When the Foreign Corrupt Practices Act is mentioned it typically brings to mind stories of foreign bribery and perhaps some of the sensational tales of U.S firms toppling foreign governments that originated during the legislative process. Yet at the time the draft legislation was being crafted, it began with books and records. Then SEC Enforcement Director Stanley Sporkin pushed hard for the books and records provisions based on the straight forward proposition that corporations are stewards of shareholder money and owed them a duty to say what is being done with it. The internal control provisions were written by then SEC Chief Accountant Sandy Burton who went on to serve as the Dean of the Columbia Graduate School of Business for years.
Senator Proxmire championed the bribery provisions over the strong objections of the Commission. Director Sporkin and others at the SEC wanted to stay focused on disclosure, not get involved with the difficult of trying to prove bribery in a foreign country. Everyone of course got what they wanted – books and records, internal controls and bribery. Despite the notoriety that cases under these statutes receive, it is the Commission’s books, records and internal controls provisions that are the work-horse of the FCPA. The point is reflected in the most recent FCPA case filed by the SEC and the DOJ, In the Matter of Microsoft Corporation, Adm. Proc. File No. 3-19260 (July 22 2019).
The case is built on the interaction, and at times inaction, of Microsoft’s subsidiaries and systems – Microsoft Magyarorszag Kft. or MS Hungary, Microsoft Ireland Operations Ltd or MIOL and other subsidiaries in Arabia, Turkey and Thailand.
Microsoft does not directly enter into contracts with end customers. Rather, in certain foreign countries, it operates through a subsidiary. Its software licenses in certain volume-licensing programs, for example, are sold through distributor and/or third party resellers called a Licensing Solution Partner or LSP – the approval person.
The firm does have estimated retail prices for its software. To maintain consistency with its LSPs in tenders, MIOL offers standard discounts to approved LSPs that reflect a built-in margin. In certain instances, the discounts can be lowered but the necessary approvals must be obtained. The firm also sells consulting and other services which subsidiaries typically subcontract with third parties to provide. Firm policies also required that appropriate transactional records be maintained in sufficient detail.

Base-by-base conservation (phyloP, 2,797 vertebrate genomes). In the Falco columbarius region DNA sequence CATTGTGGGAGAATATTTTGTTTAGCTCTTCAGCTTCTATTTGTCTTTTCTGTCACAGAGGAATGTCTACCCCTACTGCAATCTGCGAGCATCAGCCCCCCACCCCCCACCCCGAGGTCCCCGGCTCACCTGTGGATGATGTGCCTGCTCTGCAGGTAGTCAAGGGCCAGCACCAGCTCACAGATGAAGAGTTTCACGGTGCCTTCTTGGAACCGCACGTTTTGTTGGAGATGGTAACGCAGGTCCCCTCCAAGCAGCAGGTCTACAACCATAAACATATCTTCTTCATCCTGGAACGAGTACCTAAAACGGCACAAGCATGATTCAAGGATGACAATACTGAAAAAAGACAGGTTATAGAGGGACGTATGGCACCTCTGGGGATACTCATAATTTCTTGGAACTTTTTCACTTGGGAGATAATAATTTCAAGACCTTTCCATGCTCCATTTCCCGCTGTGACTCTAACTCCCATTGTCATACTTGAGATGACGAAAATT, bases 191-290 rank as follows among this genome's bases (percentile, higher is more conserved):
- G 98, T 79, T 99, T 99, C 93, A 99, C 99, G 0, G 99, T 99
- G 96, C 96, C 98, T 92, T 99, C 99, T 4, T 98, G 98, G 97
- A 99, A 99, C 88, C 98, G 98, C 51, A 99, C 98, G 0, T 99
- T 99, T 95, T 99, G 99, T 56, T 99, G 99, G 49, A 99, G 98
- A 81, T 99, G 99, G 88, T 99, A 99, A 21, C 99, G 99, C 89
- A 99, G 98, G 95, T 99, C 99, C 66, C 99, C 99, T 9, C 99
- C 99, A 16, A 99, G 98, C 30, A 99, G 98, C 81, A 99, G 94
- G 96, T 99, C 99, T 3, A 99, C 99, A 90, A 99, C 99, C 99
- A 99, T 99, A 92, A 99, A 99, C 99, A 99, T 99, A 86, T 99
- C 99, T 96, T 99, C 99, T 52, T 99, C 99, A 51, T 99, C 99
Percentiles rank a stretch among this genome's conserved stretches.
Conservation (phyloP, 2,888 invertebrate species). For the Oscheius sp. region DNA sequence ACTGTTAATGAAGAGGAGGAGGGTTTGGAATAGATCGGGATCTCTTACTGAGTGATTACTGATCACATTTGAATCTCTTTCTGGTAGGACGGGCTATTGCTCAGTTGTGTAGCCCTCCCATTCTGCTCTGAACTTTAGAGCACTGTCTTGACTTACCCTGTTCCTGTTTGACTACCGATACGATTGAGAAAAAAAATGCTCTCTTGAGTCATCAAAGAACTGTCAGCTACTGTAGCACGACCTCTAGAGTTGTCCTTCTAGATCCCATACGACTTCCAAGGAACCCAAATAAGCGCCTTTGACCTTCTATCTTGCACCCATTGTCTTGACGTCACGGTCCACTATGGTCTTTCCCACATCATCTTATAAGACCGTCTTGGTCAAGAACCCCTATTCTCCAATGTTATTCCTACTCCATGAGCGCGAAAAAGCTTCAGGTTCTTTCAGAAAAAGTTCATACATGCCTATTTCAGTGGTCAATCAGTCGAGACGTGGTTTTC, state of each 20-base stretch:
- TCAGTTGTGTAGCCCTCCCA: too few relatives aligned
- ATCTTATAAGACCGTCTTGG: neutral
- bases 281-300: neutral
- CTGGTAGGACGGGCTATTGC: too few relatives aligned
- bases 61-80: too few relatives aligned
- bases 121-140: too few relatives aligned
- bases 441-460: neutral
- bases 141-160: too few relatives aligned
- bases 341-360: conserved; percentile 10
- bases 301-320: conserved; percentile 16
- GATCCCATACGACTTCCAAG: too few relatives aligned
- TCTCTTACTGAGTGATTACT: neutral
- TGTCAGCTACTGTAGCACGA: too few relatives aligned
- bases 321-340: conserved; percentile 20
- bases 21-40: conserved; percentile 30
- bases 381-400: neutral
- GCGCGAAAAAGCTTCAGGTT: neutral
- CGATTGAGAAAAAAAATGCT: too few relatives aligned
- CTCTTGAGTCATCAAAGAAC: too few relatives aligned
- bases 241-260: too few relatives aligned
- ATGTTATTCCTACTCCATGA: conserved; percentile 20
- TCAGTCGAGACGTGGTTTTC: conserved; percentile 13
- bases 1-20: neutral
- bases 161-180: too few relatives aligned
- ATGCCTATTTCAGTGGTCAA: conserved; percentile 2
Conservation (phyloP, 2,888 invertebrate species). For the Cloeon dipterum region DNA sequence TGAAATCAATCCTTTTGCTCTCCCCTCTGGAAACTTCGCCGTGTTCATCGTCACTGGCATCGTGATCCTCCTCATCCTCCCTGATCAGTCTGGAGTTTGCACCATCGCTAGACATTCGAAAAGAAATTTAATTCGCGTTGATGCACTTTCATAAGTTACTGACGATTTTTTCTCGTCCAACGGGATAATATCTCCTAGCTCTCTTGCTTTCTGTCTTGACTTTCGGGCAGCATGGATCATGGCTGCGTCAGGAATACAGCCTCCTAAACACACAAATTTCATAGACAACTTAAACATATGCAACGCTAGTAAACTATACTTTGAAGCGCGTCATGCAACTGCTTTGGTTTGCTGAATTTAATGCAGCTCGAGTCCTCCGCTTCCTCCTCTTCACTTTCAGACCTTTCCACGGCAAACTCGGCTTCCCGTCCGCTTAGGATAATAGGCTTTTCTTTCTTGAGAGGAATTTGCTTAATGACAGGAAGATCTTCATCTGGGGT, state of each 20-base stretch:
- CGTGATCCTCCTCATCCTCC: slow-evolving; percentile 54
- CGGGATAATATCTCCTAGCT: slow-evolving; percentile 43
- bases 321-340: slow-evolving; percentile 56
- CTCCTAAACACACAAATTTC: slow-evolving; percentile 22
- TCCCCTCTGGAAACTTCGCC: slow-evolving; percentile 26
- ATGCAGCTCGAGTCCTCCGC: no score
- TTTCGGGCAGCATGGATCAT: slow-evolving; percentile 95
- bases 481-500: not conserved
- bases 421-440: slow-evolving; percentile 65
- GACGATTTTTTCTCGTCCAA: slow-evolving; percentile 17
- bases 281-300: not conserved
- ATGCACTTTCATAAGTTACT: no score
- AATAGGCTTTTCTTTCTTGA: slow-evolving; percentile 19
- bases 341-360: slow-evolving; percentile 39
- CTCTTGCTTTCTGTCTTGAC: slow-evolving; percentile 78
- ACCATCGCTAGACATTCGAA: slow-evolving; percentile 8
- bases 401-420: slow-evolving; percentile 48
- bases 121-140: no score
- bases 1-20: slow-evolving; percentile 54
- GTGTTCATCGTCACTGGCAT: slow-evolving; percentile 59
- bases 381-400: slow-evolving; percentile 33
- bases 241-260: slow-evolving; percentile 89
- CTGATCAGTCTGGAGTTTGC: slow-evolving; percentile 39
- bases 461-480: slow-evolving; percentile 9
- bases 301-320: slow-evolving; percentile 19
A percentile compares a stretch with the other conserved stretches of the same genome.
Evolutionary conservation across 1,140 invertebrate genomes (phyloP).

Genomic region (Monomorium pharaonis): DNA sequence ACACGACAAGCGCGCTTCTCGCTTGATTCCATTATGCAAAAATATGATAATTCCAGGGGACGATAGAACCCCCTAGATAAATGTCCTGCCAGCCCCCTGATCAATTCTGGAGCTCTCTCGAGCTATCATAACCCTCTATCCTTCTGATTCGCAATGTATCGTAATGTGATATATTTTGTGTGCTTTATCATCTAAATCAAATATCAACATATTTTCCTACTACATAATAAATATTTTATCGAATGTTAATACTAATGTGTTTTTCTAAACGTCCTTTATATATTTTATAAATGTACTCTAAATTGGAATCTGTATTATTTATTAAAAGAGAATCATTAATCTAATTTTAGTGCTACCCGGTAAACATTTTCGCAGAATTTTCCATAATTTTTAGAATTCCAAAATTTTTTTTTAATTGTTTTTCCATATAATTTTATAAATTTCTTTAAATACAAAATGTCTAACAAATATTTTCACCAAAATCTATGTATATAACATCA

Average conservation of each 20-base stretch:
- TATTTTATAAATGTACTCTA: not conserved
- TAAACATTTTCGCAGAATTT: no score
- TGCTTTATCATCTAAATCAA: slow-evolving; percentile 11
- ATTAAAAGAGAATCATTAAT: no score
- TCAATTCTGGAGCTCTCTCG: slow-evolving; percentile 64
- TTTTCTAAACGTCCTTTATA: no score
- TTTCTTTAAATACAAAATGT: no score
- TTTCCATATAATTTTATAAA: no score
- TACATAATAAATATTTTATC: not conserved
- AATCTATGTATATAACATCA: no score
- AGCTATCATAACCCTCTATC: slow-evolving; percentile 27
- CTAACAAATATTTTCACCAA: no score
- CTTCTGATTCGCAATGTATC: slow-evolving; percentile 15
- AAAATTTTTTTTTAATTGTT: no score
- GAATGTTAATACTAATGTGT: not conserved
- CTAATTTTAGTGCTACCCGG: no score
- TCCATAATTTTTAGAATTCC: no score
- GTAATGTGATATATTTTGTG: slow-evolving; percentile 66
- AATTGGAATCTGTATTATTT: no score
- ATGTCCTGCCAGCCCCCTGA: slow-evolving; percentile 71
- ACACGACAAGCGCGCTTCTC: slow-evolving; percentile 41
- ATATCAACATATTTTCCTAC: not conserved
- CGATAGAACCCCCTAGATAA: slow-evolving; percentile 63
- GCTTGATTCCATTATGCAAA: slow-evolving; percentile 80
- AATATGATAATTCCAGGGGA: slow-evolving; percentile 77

Collectively, the firm’s policies and procedures were designed to ensure compliance with the applicable provisions of the Exchange Act. Yet here, in certain instances, they failed to halt inappropriate practices. For licensing transactions in Hungary over a two-year period beginning in 2014, for example, the managers and employees obtained approvals for discounts to LSPs. The company did not, however, have adequate procedures to determine if the requests for the discounts were legitimate and, when they were, if the discounts were passed on. In fact, these discounts were used to make improper payments and secure over $13.7 million in in business.
The Hungry subsidiary had a similar issue with services. During the same two-year period it entered into two separate agreements regarding the provision of services. The work was subcontracted out. Yet there is little evidence of what work was performed. This is contrary to Microsoft policies.
In Saudi Arabia the local subsidiary had a similar problem with discounts and records. For example, about $400,000 of funds intended to be used for marketing and developing proposals turned into a slush fund paying for gifts to government employees. The fund was financed though larger than usual discounts and aided by records that did not properly track the cash.
Finally, the subsidiaries in Thailand Turkey also experienced difficulties. In Thailand over $100,000 gifts were furnished to employees of non-governmental banking customers by using funds intended for certain training and recorded under false documents. In Turkey a non-authorized LSP was used in conjunction with an additional and unauthorized discount to pay a government customer. The Order alleges violations of Exchange Act Sections 13(b)(2)(A) and 13(b)(2)(B).
In resolving the matter, the Commission considered the fact that although the company did not self-report it did cooperate and take certain remedial actions. In addition, Microsoft entered into a three-year non-prosecution agreement with the DOJ and, after making admissions, paid a criminal penalty of $8,751,795.
To settle with the Commission, the company consented to the entry of a cease and desist order based on the sections cited in the Order. The company will also pay disgorgement of $13,780,733 and prejudgment interest of $2,784,41792.